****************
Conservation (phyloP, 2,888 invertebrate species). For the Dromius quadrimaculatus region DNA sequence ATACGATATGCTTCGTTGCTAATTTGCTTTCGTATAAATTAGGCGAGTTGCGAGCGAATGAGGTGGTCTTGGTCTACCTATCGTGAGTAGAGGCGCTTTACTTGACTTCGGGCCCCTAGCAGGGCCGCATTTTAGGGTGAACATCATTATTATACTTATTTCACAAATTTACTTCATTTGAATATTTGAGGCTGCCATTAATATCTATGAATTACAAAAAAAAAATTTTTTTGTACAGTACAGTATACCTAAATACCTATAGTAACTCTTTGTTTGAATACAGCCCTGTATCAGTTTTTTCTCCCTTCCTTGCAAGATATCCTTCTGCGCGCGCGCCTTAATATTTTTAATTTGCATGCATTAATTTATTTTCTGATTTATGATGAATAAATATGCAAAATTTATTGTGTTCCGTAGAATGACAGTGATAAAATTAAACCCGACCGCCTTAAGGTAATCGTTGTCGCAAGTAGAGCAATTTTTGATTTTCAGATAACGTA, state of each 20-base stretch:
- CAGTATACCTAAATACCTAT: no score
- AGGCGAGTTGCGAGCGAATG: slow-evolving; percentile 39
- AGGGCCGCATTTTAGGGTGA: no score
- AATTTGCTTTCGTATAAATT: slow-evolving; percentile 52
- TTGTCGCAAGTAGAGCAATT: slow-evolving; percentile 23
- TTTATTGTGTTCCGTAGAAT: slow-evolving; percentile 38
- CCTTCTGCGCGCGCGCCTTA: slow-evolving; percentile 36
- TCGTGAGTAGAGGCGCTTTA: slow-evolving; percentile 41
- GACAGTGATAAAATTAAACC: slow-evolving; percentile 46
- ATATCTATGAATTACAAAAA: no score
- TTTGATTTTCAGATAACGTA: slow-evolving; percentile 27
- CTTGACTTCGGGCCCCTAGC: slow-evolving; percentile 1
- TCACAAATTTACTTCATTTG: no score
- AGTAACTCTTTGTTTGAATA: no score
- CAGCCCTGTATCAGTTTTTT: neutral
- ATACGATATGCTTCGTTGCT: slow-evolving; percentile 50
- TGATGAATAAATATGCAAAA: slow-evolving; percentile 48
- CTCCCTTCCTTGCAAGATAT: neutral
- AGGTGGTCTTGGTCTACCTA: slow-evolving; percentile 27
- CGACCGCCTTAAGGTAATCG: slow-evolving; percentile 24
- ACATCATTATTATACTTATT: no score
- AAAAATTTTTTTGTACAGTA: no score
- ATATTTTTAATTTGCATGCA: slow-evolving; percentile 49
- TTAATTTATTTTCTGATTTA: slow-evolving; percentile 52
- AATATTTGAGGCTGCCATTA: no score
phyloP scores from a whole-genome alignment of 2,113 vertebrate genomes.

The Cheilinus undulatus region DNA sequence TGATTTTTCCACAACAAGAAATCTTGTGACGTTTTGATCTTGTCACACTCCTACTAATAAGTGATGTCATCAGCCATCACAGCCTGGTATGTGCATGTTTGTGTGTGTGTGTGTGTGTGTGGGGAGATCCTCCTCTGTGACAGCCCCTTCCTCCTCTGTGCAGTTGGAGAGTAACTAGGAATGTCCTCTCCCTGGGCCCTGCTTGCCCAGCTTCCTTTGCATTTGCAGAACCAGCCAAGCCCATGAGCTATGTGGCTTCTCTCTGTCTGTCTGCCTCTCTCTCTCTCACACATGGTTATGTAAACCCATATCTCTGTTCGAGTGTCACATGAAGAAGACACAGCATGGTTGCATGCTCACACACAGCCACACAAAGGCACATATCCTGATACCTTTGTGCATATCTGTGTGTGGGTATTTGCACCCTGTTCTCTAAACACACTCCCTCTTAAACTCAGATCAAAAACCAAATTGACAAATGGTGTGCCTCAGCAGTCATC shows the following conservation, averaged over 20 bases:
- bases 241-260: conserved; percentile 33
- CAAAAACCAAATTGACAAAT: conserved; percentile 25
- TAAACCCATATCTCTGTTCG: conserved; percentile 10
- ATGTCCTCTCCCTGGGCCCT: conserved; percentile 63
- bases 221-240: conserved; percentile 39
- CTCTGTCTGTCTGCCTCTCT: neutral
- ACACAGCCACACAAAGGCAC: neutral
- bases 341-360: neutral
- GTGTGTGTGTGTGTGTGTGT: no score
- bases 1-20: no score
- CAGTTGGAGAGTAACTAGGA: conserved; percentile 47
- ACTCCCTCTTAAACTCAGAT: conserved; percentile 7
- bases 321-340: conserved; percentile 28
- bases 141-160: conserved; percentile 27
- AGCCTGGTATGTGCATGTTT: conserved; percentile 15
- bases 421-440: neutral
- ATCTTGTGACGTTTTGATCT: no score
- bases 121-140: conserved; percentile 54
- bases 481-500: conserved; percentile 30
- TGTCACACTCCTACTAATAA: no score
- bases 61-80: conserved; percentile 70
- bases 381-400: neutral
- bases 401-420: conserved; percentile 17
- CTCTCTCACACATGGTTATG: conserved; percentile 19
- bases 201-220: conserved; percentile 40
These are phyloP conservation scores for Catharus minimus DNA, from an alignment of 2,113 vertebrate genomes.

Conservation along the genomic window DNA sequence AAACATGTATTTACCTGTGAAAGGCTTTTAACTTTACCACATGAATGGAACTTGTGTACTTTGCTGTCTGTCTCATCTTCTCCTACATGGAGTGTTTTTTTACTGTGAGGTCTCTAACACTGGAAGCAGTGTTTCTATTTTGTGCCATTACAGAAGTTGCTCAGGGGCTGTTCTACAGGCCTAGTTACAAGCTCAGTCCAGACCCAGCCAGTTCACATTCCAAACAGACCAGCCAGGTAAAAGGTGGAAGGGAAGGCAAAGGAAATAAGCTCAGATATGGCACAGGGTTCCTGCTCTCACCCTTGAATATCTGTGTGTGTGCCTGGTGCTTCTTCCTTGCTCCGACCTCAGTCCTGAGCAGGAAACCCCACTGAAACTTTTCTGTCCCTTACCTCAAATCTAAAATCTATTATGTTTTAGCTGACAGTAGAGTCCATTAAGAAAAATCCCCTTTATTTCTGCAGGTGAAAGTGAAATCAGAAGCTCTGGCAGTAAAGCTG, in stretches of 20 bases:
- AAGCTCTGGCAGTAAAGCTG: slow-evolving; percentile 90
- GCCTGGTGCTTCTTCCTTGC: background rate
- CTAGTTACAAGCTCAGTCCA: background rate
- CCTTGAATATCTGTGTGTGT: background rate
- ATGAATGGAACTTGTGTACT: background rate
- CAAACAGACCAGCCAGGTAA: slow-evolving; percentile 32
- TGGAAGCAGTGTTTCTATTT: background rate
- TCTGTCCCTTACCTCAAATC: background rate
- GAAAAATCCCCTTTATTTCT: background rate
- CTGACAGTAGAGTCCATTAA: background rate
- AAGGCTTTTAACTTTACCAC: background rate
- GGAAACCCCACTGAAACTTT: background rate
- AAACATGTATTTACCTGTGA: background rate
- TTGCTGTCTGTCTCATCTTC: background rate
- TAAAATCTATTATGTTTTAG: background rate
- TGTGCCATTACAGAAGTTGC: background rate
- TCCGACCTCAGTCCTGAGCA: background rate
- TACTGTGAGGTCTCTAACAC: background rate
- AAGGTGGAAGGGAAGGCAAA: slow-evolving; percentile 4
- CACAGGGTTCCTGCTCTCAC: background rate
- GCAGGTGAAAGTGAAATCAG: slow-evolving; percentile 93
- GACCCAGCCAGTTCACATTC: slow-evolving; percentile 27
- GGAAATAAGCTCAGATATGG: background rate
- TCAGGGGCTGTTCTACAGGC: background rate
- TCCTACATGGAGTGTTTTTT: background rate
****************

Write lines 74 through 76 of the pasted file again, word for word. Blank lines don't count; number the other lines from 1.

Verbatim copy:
- AAGGTGGAAGGGAAGGCAAA: slow-evolving; percentile 4
- CACAGGGTTCCTGCTCTCAC: background rate
- GCAGGTGAAAGTGAAATCAG: slow-evolving; percentile 93